When to get to the heart of the matter.

You’re sitting at your office or at home, focused on several tasks, and your resting heart rate is around 60-100 beats per minute. While you do nothing, your heart continues to beat. But did you know that sitting for over eight hours a day can increase your risk of heart disease? While sedentary lifestyles are not the most damaging to this beloved organ, every step you take toward prioritizing heart health makes a difference.

Look for the Signs

“Here in the United States, above and beyond, the most common heart condition people are at risk for is coronary artery disease,” says Dr. Zachary Luebbering, cardiologist at Capital Region Medical Center.

This condition, also known as CAD, is when blockages limit the blood flow to the heart. People with a low risk for CAD live an average of 10 years longer than those who are at risk. Consider your daily activities. Does your chest feel tight when you cook, clean, or shower? If so, you may need to speak with your primary care provider about your heart health.

“A healthy heart is one that fulfills your needs,” Dr. Luebbering says.

There are also several indicators to monitor that can decrease your risk for cardiac challenges.

“Here in the United States, above and beyond, the most common heart condition people are at risk for is coronary artery disease.”


Know The Risks

By avoiding atherosclerosis (i.e., the buildup of fats, cholesterol, and other substances near the arterial artery walls) you’ll decrease your risk of CAD, heart attacks, strokes, hypertension, and other heart health conditions. Major risk factors for blockages include smoking, diabetes, high cholesterol, and poor diets that negatively affect the heart.

Developing at least some healthy habits can also decrease your risk of type 2 diabetes. Type 2 diabetes is most common in adults, however, the rise in child obesity increases the condition in youth. According to the American Diabetes Association, one in nine people will have diabetes by 2030. The signs and symptoms of type 2 diabetes often develop slowly. Notable signs include increased hunger, unintended weight loss, fatigue, blurred vision, slow-healing sores, numbness or tingling in the hands or feet, and areas of darkened skin, usually in the armpits and neck.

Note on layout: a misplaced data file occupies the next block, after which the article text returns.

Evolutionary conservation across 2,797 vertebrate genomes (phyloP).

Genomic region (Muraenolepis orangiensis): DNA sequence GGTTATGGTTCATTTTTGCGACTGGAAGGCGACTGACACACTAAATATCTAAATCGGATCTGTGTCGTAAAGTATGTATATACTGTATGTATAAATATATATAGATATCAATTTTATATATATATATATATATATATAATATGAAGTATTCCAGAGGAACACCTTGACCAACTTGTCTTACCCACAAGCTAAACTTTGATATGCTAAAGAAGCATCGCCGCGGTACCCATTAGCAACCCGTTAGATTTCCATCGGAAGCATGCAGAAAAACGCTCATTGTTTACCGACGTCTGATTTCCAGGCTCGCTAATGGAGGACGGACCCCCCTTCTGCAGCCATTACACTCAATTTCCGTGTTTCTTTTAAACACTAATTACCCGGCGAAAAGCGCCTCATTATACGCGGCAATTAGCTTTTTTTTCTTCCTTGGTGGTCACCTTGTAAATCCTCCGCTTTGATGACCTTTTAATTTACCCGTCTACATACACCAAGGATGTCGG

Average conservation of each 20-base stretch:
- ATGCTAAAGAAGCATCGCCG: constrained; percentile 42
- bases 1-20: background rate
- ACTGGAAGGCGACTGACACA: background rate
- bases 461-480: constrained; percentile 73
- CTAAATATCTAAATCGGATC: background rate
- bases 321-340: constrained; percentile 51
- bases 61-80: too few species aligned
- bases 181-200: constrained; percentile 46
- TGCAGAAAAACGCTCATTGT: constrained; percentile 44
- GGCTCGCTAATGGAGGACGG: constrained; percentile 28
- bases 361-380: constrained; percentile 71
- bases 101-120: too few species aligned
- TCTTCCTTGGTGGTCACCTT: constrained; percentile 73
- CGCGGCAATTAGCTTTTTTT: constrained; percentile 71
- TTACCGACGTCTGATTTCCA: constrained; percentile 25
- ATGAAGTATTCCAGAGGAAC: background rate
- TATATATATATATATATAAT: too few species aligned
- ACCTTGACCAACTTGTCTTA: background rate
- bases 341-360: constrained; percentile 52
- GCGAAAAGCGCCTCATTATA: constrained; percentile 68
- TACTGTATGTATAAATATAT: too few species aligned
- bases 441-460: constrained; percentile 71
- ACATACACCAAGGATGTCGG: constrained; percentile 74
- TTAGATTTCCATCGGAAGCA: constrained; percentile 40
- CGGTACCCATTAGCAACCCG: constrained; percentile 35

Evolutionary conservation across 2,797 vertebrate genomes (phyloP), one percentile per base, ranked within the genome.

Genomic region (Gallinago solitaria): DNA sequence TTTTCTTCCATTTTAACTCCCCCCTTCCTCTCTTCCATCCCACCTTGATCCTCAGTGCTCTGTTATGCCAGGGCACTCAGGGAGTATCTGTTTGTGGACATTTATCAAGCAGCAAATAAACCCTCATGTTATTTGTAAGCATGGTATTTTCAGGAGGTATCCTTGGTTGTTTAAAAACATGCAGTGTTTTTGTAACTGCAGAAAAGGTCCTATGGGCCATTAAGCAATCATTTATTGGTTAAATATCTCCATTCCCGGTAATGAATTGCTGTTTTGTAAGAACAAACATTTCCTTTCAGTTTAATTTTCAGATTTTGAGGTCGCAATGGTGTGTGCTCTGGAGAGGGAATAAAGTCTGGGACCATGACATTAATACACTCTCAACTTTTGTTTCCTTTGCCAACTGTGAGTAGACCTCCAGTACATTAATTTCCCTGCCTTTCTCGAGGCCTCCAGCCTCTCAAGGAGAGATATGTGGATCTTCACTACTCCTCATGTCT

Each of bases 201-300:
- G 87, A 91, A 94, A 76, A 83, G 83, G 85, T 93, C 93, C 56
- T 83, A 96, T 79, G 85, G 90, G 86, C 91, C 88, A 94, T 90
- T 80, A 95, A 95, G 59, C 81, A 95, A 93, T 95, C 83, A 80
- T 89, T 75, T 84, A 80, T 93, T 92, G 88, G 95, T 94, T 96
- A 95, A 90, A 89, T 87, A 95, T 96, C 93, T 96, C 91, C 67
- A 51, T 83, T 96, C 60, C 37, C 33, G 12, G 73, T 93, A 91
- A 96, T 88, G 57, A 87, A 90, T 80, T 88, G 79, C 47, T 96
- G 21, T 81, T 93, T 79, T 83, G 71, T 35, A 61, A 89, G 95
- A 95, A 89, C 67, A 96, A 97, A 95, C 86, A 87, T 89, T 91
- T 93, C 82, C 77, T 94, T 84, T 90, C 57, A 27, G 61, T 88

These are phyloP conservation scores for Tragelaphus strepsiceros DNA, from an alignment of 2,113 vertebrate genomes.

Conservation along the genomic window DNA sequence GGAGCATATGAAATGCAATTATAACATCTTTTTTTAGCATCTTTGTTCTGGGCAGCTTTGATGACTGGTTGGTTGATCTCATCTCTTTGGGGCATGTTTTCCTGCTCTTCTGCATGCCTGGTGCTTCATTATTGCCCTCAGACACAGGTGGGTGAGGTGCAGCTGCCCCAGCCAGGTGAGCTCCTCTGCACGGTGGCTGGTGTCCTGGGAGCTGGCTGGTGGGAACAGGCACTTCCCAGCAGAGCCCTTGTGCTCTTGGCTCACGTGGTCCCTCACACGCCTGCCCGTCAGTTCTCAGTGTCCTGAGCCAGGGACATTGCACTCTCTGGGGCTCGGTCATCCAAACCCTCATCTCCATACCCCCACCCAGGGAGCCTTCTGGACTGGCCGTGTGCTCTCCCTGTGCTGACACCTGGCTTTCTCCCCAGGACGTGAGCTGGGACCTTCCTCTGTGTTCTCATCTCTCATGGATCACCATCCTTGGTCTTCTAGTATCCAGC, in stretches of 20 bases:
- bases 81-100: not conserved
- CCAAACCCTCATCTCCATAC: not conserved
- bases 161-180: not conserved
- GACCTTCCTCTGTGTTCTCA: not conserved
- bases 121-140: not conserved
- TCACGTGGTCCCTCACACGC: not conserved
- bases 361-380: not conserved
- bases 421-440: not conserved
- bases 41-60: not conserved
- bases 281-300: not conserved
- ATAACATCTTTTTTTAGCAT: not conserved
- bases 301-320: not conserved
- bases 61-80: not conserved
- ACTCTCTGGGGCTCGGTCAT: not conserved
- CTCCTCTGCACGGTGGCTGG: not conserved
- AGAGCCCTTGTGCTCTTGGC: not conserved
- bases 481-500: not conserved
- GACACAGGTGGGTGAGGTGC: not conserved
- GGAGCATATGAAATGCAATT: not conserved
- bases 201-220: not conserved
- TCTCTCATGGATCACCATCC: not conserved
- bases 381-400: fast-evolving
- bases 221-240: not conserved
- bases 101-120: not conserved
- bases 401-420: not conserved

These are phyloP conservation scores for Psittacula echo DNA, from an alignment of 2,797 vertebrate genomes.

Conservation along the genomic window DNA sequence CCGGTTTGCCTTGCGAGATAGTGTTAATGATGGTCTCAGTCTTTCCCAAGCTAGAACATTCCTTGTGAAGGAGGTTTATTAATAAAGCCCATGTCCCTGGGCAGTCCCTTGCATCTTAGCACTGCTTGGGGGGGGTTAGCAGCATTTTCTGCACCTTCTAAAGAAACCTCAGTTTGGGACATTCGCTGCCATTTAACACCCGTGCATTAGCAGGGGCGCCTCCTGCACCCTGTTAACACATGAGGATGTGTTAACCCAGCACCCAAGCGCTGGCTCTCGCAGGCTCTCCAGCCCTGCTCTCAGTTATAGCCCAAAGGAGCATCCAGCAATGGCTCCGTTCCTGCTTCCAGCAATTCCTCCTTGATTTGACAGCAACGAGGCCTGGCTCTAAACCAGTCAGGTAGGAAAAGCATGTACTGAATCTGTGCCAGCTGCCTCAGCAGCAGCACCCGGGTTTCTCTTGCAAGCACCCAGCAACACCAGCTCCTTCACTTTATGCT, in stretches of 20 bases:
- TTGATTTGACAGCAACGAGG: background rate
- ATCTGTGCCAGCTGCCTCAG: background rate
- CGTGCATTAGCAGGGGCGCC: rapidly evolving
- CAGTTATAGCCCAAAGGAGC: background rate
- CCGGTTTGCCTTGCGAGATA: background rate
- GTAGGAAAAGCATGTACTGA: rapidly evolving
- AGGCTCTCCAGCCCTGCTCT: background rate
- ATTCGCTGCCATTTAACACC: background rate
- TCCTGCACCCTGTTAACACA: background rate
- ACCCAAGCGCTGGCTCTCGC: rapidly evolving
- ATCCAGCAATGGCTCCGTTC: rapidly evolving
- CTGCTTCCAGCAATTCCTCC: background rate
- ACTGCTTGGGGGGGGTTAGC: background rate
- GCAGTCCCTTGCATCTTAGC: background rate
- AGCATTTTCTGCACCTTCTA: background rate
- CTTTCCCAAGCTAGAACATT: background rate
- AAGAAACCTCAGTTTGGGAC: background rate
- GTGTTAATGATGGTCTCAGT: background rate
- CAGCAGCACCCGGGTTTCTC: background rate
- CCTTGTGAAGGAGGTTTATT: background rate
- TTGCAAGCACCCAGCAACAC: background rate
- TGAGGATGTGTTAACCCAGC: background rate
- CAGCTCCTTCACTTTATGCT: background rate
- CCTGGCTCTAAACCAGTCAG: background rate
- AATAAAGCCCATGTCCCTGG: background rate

According to the American Diabetes Association, 1 in 9 people will have diabetes by 2030.

Another condition that causes hypertension, or high blood pressure, is atherosclerotic plaque. A normal blood pressure level is less than 120/80 mmHg. When the blood applies too much pressure to the artery walls, it becomes a chronic condition that can gradually cause bigger problems over time. However, sometimes a person’s blood pressure rises so quickly it becomes a medical emergency such as blindness, chest pain, heart attack, memory loss or trouble concentrating, severe damage to the aortic dissection, stroke, pulmonary edema, or a sudden loss of kidney function. It is important to monitor for hypertension because some people may experience no symptoms of hypertension at all while others may experience signs like early morning headaches, nose bleeds, or an irregular heart rhythm. Doctors recommend anyone under 40 monitor their blood pressure once every two years. Individuals over 40 should have their blood pressure taken once a year.

Heart Healthy Habits

Diet and exercise both play a part. To prevent illness, health care professionals recommend at least 30 minutes of exercise daily that elevates your heart rate. In his free time, Dr. Luebbering enjoys staying active by swimming, biking, and running with his dogs George and Charlie. While exercising, it’s a good idea to watch out for the warning signs of heart issues.

“Make sure that when you exert yourself, you’re not having any chest pain or swelling in your legs throughout the day.”

If you feel lightheaded, dizzy, see spots as if you may pass out while exercising or while performing everyday activities, it may be time to ask your doctor how to alleviate these symptoms. Frequent exercise can also help manage stress, another risk factor for heart disease, and heart attacks. Sometimes, we don’t notice how stress impacts our bodies until it’s too late. Be mindful of your triggers to help prevent spikes since stress levels can lead to high blood pressure, another risk factor. And adding self-care practices to your morning or evening routine can make a significant difference. Just five minutes can change your overall health. Maintaining a balanced diet goes hand in hand with heart-healthy habits.

“A lot of the reasons why we stress diet in the U.S. and other places is because we want to maintain a healthy weight that promotes heart health.”

Try these habits:
Exercise >30 minutes a day; try plant-based meat alternatives;
avoid too much sugar; go to the doctor annually

Replacing red meat, like beef and pork, with plant-based options, or a Mediterranean-style diet, is known to increase heart health over time. Try to avoid eating too much sugar, overindulging in sweets, and consuming foods with high additives and preservatives. Many individuals are undiagnosed or lack access to quality prevention tactics. Going to the doctor annually is the first step to ensuring you are in good health.

“There are people all around us that are having blockages in their heart arteries at varying stages of this disease, and for some people, this is something that can be fatal. For some, it can be a chronic condition that they live with for a long time.”